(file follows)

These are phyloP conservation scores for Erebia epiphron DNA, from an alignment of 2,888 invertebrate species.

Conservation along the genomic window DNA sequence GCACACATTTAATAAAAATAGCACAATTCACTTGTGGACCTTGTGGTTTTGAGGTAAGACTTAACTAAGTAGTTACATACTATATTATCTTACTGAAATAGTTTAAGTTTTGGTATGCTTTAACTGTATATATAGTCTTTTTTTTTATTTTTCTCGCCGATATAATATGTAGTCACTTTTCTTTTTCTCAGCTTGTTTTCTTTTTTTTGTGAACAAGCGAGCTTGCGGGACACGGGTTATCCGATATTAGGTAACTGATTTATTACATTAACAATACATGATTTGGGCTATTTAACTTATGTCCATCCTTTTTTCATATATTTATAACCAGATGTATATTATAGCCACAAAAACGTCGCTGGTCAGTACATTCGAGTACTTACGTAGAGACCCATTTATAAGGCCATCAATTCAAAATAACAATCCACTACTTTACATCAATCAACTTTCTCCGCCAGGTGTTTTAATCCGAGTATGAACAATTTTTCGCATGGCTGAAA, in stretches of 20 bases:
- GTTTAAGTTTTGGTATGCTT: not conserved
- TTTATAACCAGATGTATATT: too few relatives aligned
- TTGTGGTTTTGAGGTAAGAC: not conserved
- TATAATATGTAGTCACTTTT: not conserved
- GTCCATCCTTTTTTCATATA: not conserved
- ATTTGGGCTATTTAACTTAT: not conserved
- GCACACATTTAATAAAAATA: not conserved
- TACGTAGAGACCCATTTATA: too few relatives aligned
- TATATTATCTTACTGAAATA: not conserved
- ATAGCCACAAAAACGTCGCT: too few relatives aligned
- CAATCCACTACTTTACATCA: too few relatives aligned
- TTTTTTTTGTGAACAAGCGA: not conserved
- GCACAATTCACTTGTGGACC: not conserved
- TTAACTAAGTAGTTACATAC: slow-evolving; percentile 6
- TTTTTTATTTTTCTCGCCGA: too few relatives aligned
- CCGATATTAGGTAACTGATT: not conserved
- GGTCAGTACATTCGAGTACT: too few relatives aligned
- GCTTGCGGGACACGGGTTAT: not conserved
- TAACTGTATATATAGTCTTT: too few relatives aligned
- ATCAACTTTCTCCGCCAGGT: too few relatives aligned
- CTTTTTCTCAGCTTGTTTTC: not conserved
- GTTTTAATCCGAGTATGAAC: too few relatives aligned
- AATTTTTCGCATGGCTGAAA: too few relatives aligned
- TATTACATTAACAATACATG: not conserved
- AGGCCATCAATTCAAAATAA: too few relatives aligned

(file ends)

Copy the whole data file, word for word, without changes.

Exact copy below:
These are phyloP conservation scores for Erebia epiphron DNA, from an alignment of 2,888 invertebrate species.

Conservation along the genomic window DNA sequence GCACACATTTAATAAAAATAGCACAATTCACTTGTGGACCTTGTGGTTTTGAGGTAAGACTTAACTAAGTAGTTACATACTATATTATCTTACTGAAATAGTTTAAGTTTTGGTATGCTTTAACTGTATATATAGTCTTTTTTTTTATTTTTCTCGCCGATATAATATGTAGTCACTTTTCTTTTTCTCAGCTTGTTTTCTTTTTTTTGTGAACAAGCGAGCTTGCGGGACACGGGTTATCCGATATTAGGTAACTGATTTATTACATTAACAATACATGATTTGGGCTATTTAACTTATGTCCATCCTTTTTTCATATATTTATAACCAGATGTATATTATAGCCACAAAAACGTCGCTGGTCAGTACATTCGAGTACTTACGTAGAGACCCATTTATAAGGCCATCAATTCAAAATAACAATCCACTACTTTACATCAATCAACTTTCTCCGCCAGGTGTTTTAATCCGAGTATGAACAATTTTTCGCATGGCTGAAA, in stretches of 20 bases:
- GTTTAAGTTTTGGTATGCTT: not conserved
- TTTATAACCAGATGTATATT: too few relatives aligned
- TTGTGGTTTTGAGGTAAGAC: not conserved
- TATAATATGTAGTCACTTTT: not conserved
- GTCCATCCTTTTTTCATATA: not conserved
- ATTTGGGCTATTTAACTTAT: not conserved
- GCACACATTTAATAAAAATA: not conserved
- TACGTAGAGACCCATTTATA: too few relatives aligned
- TATATTATCTTACTGAAATA: not conserved
- ATAGCCACAAAAACGTCGCT: too few relatives aligned
- CAATCCACTACTTTACATCA: too few relatives aligned
- TTTTTTTTGTGAACAAGCGA: not conserved
- GCACAATTCACTTGTGGACC: not conserved
- TTAACTAAGTAGTTACATAC: slow-evolving; percentile 6
- TTTTTTATTTTTCTCGCCGA: too few relatives aligned
- CCGATATTAGGTAACTGATT: not conserved
- GGTCAGTACATTCGAGTACT: too few relatives aligned
- GCTTGCGGGACACGGGTTAT: not conserved
- TAACTGTATATATAGTCTTT: too few relatives aligned
- ATCAACTTTCTCCGCCAGGT: too few relatives aligned
- CTTTTTCTCAGCTTGTTTTC: not conserved
- GTTTTAATCCGAGTATGAAC: too few relatives aligned
- AATTTTTCGCATGGCTGAAA: too few relatives aligned
- TATTACATTAACAATACATG: not conserved
- AGGCCATCAATTCAAAATAA: too few relatives aligned